Read: The New Awesome

[i]All winter, our heroes had been hunting down the smuggler Karthos, the villain who had been supplying the goblins underneath the city of Katarren with stolen weapons and armor. At long last he was found, holed up in a goblin warren two days north of the city. The criminal was slain, justice dealt.

In a search of Karthos’ quarters, they came upon his journal. They discovered that he had been supplying the goblins for a planned goblin uprising sometime in the future. Also that he had a mysterious benefactor who had been helping him.

GM: I’m going to give you an interesting option here, guys. If you want – it is only an option – you can make a Read test to declare one other thing you discovered in Karthos’ journal. Make a declaration, just as if you had tested a Wise. If you succeed, whatever your intent was is exactly what you read. If you fail, you discover something else of my choosing.

Of course the players took the bait.
They declared their intent: Written in the smuggler’s journal is a date and place for an upcoming planned meeting between Karthos and his benefactor.
I declared my consequence of failure: The date of the planned goblin uprising in Katarren is TODAY.
I set the Ob at 3. It’s not all that hard to read a book, after all.

They mustered 7 dice. They rolled ALL ONES. Katarren burned.[/i]

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This is how I’ve been using the Read skill in my campaign. The above scenario played out earlier this spring. It radically changed the campaign setting, and helped spring the story off in an entirely new direction. It was great. The Read skill has come up a couple more times since, and the results are always fun, no matter who wins the test.

I’ve been thinking on this lately. This may or may not be an officially recognized implementation of the Read skill (might even be a Spark, actually). But it is a good way to use Read. In play, it works out better than Wises, actually. It gives the players free reign to declare anything that might make sense to be written in a book. Likewise for the GM. It is an ultimate plot-moverer.

I’ve been saving it primarily for journals found after “boss battles”, at the end of or nearing the climax of a large campaign arc. It’s kind of cheesy, but it makes for a great way to keep the narrative flowing, providing great jumping-off points for new stories or interesting ways to wrap up existing ones. Sometimes both.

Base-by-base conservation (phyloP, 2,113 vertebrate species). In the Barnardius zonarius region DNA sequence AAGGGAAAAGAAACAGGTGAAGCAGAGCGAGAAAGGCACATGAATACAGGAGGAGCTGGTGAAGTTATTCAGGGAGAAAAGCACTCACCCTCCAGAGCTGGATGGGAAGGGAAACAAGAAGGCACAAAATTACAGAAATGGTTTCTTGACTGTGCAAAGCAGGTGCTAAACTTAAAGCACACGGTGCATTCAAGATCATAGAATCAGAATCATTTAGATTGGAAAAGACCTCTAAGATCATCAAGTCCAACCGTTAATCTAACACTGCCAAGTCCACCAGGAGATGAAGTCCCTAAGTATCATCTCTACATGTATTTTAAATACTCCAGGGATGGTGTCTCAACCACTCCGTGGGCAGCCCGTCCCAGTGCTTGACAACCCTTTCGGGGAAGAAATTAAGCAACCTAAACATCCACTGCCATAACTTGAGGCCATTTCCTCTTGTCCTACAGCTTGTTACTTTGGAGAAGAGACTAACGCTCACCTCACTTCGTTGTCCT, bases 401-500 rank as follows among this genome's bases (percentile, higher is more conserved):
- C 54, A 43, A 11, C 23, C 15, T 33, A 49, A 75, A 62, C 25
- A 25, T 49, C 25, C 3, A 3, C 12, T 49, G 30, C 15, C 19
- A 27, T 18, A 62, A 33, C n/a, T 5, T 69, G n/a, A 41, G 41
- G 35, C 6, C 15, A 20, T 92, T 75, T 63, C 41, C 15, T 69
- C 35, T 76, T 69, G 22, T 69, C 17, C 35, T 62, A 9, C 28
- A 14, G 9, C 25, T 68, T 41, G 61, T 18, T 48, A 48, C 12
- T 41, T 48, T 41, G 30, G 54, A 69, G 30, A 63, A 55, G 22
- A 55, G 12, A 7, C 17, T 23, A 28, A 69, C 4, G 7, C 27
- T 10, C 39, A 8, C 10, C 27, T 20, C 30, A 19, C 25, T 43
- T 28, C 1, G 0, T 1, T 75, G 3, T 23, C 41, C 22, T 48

Has anybody else ever used the Read skill in this manner? I’d love to hear your thoughts on this!

I believe this is a fantastic use of the skill. It’s like an uber-specific Wise in that it can pertain only to what might be in that book. I congratulate you!

The example you provided is epic in itself and is exactly why BW is a breakthrough product. The entire campaign shifted over the result of just one test. You can’t plan that awesomeness!

Yeah, it’s great because it’s both uber-specific and yet pretty much open at the same time. So long as the book itself is specific, it’s guaranteed to help the story in some way or another.

Books are relatively rare in my campaign, so it’s not something that comes up so often that it becomes a problem. And the players respect that this is the GM creatively interpreting the rules to give them an interesting option to pursue. They’re not going to abuse this for test-mongering. In fact, I’ve had to offer the option to them each time.

Next weekend we will be dealing with the results of the latest read test, a success for the players in this case. The PCs managed to figure out the day their arch-nemesis will be marching his army through town, and have set an ambush up for him on the road. This will be the BIG final battle of the entire plot arc thus far. It should be pretty epic – especially considering the consequence of failure for another related test revealed that their nemesis is not only a mercenary lord, but is also adept at summoning daemons. :evil:

Sort of.

We frame it differently. We ask the GM questions, “Can I search for information about X in the document?” and he decides whether that’s a valid intent/task. We find this keeps down the degree of outlandish requests since the GM is considering all requests from the standpoint of both i/t and the setting.

I like this. It would work better for Read tests on a regular basis than my freer use of the skill.

If my players start pro-actively scrounging up books and trying to make declarations left, right, and center, I’ll frame it like that. Intent/task must always be valid. As I mentioned above though, thus far my players haven’t been pro-active with Read – the skill wasn’t being used at all, in fact – so I offered them the opportunity. Also, each time it came up, we were at a point in the story where outlandish requests would be welcome. Sometimes you just gotta give the story a good kickstart, either to revive it or to rev the engines up the red line.

Using ‘Read’ as a wise specific to the document you’re holding is a very useful way to think of this skill, thank you!